Unless you’ve been living under a rock for the last six months, you’ve probably heard mention of the ‘Great Resignation’.
Millions of people are quitting their jobs post-pandemic – some leaving the workforce all together, and many more looking to change their job or move career.
According to economists, the Great Resignation is a worldwide event. In the USA, over four million people have quit their jobs according to the Department of Labour. In the UK, job vacancies have soared to over a million for the first time.
HR software company Personio suggested that in the UK and Ireland, around 38% of those employees plan to quit in the next six months to a year. Moreover, a Microsoft survey of more than 30,000 global workers showed that 41% of workers were considering quitting or changing professions in the next twelve months.
In the language of the pandemic, the level of job-switching and mass quitting may seem unprecedented. But when you think about it, so much of the last eighteen months has revolved around our work – and like so many other areas of life, we’ve been forced to think about it in very different ways. Suddenly, how much time we spend doing our jobs has been thrown into sharp relief.
We’ve reconsidered our roles – and our employers – in the light of our priorities and values. And whilst those jobs may have seen us through the pandemic, not all of them are ones that we want to commit to for the rest of our careers.
It’s also fair to say that many people experienced burnout as a result of the pandemic and working from home. With the boundaries between work and personal life blurred beyond recognition, finding a healthy routine and sustainable balance has been harder than ever – and many have decided that now is the time to take a much-needed career break.
As Ross Seychell, Chief People Officer at Personio said, “It’s not surprising that people are looking to move roles as the economy improves, as many people have stayed put and put job changes on hold while the labour market was more uncertain.”
“However, now, as the economy recovers and people have more confidence in the job market, not only will people have more opportunity and confidence to leave their jobs for pastures new, but burnout and frustration with lack of employer support during the pandemic may push them out the door.”Ross Seychell, Chief People Office ar Personio
Now if any of this sounds familiar – if you’re thinking of handing in your notice or if you’ve already done so and now need to pursue a job hunt – then we’re sure you’ve got some questions.
Like what can you do to make yourself stand out from the thousands of others who are also switching jobs right now? How do you choose where to go? Or is it really possible to gauge things like culture and lifestyle when so much is still remote? What about if now is really the right time for change?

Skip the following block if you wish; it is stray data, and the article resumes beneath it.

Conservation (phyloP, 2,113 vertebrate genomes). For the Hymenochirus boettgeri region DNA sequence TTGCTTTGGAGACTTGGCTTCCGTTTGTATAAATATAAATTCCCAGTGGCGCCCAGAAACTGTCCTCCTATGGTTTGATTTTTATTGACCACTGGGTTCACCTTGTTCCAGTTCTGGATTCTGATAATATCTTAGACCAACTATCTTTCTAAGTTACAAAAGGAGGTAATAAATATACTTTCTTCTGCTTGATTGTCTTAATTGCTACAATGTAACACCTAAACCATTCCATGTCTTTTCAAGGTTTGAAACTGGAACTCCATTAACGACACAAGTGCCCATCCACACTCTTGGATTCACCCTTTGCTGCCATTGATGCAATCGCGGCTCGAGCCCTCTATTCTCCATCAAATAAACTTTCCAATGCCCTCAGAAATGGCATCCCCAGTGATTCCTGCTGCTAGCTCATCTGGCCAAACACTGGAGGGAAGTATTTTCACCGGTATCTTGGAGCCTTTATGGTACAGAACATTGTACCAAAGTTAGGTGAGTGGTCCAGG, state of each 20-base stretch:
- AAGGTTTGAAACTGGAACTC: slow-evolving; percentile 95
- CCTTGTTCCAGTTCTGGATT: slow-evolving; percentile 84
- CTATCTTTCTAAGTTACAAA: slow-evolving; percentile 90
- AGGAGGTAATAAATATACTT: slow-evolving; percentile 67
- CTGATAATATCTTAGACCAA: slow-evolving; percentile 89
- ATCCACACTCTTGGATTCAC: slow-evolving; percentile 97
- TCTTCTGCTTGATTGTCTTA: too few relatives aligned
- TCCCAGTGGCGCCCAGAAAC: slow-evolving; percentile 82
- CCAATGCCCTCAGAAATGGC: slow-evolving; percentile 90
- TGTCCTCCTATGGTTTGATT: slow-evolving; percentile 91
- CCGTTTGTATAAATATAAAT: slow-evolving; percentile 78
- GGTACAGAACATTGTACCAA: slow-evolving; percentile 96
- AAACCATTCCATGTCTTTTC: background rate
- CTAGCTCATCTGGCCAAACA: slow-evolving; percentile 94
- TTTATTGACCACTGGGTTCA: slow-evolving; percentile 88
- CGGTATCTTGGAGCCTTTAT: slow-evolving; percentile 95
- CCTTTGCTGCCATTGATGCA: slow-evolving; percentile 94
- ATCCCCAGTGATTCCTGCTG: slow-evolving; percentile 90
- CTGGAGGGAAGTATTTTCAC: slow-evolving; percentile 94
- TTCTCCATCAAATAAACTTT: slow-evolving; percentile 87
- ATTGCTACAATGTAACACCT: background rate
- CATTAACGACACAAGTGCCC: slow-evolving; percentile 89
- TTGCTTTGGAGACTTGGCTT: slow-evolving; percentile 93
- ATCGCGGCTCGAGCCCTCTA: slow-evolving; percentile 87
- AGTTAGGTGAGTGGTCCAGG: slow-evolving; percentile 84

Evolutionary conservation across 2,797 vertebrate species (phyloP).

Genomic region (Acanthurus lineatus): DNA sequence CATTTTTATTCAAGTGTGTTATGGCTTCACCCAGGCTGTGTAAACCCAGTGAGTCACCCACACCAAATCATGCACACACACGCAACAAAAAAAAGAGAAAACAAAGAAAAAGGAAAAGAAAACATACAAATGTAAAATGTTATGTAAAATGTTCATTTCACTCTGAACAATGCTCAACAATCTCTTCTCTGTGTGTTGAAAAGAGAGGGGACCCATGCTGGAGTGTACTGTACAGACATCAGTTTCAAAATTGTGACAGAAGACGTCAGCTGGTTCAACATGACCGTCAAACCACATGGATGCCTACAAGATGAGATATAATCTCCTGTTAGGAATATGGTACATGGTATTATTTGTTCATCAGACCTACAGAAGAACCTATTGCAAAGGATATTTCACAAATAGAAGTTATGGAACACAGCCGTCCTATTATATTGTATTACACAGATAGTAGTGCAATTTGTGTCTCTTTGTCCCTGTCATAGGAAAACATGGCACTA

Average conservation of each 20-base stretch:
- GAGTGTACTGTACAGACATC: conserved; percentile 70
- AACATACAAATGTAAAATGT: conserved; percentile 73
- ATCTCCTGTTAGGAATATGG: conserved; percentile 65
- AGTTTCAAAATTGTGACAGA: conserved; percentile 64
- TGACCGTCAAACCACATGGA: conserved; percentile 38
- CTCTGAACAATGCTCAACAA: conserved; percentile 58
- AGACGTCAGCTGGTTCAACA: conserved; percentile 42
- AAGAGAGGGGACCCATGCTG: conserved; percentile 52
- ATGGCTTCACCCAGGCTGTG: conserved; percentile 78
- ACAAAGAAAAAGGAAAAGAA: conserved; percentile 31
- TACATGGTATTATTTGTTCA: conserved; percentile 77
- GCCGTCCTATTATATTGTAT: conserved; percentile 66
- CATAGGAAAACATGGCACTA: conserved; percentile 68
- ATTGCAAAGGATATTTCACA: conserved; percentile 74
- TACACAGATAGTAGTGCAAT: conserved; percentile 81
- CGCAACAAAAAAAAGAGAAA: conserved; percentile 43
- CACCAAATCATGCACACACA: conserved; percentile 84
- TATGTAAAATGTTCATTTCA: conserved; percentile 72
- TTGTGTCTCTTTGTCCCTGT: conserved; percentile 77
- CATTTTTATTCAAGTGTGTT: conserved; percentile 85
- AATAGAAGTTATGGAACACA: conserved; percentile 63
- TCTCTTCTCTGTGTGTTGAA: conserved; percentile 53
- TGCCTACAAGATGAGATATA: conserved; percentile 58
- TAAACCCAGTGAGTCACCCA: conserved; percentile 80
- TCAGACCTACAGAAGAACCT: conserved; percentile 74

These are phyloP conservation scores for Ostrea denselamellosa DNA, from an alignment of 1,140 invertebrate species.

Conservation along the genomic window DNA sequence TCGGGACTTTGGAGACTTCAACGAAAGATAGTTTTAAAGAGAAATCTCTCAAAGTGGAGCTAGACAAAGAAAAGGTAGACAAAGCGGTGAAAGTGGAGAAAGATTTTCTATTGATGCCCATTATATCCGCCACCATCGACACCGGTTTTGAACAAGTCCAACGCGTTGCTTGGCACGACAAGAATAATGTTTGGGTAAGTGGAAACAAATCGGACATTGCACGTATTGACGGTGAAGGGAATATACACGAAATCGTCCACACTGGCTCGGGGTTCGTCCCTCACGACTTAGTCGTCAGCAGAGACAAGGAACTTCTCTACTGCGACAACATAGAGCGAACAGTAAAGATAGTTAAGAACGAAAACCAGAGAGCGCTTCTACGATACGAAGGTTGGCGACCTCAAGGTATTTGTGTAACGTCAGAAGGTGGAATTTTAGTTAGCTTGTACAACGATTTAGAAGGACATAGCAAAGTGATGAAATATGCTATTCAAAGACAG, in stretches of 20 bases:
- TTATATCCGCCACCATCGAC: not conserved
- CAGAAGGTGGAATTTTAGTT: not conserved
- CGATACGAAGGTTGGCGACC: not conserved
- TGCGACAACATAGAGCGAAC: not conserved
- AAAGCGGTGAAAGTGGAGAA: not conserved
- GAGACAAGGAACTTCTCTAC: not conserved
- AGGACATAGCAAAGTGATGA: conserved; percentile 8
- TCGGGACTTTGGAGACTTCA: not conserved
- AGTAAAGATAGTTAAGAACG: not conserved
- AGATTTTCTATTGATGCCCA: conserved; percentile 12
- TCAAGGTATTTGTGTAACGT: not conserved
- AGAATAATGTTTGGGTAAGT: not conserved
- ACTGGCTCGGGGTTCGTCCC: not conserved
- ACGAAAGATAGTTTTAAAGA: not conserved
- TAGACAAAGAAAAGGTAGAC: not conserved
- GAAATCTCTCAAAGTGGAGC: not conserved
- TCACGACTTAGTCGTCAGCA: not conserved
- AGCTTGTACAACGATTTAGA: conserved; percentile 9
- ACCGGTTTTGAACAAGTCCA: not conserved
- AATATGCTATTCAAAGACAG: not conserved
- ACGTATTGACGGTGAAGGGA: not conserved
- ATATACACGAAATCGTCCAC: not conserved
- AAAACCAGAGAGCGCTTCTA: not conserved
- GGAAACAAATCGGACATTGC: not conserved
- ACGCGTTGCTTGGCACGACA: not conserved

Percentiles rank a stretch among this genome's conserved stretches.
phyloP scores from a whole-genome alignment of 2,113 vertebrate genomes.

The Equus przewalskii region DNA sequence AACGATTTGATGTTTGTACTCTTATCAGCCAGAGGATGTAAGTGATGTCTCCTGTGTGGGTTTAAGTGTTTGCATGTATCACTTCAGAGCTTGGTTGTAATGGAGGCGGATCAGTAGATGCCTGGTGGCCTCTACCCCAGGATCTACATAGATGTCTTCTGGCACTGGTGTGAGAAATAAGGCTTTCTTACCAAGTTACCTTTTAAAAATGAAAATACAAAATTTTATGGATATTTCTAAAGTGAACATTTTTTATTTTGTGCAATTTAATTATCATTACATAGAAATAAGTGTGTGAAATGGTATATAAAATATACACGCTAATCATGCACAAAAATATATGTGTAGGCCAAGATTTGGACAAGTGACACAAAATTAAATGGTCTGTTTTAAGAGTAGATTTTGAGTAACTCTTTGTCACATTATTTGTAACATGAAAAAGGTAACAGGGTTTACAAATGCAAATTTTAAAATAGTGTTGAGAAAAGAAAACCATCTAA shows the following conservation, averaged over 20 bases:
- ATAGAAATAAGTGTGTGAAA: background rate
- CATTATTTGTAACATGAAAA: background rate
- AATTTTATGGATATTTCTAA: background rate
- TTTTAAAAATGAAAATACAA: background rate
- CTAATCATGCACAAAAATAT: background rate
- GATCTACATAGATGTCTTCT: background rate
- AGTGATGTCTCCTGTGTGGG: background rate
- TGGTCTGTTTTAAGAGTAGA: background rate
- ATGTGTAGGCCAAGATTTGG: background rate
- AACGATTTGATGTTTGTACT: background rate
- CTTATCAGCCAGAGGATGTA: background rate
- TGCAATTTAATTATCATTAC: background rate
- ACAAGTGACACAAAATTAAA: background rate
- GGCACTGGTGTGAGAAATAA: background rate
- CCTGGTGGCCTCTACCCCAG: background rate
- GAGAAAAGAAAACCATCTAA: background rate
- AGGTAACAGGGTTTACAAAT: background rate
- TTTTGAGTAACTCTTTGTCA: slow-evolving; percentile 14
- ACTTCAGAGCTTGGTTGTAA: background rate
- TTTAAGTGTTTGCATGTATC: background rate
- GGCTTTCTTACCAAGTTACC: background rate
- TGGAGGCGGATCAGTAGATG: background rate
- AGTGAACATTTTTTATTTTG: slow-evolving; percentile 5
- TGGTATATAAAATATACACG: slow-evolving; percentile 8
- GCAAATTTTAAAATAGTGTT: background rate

Here we have some ideas for you as well as tips from the experts.
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1. How to know if it’s time to switch jobs.
There are many reasons to consider a role change or job change, or even a shift in career.
Perhaps you’re a technologist thinking about retraining as a teacher, a marketer who wants to open a deli, or someone with a nine-to-five who’d prefer the flexibility of freelance work.
Perhaps you simply feel stuck in a rut where you are, are looking for a new challenge, or want a promotion that you can’t achieve where you are.
As Kate Ng writes in the Independent, “The shift in priorities varies from person to person. For some, lockdown allowed them to put their families before work, while for others, it made them realise life’s too short to stay in a job they don’t love.”
The fact is most of us want to feel fulfilled and challenged in our jobs – particularly as we enter our prime earning and spending years. We want to feel not only that we’re developing in terms of skills, understanding and so on, but we also want to be in roles where we can thrive.
When we’re not feeling these things, we feel like we can’t thrive in our role. It impacts all areas of our lives, leaving us dissatisfied and stressed. But really the question of whether it’s time for you to take a holiday, arrange a career break, or look for a new job comes down to questions around your current role, employer, and sector.
2. How to make your CV stand out.
Given just a quarter of CVs are ever read by a human, according to Richard Poulin, author of Resume Hacking, it’s essential to craft a competitive CV – this means not just thinking about your credentials but how you present and format them too.
Tailor your CV, not just your cover letter
Everyone knows that best practice when job hunting isn’t just to send the same letter and resumé to every potential company on your list. You need to tailor them for every application, making sure that all key details are front and centre.
One trick here can be to think of the job spec as a comprehension paper, with your CV addressing each of the requirements in response. Draw on the same language, reflect their needs back to them and how you can answer them.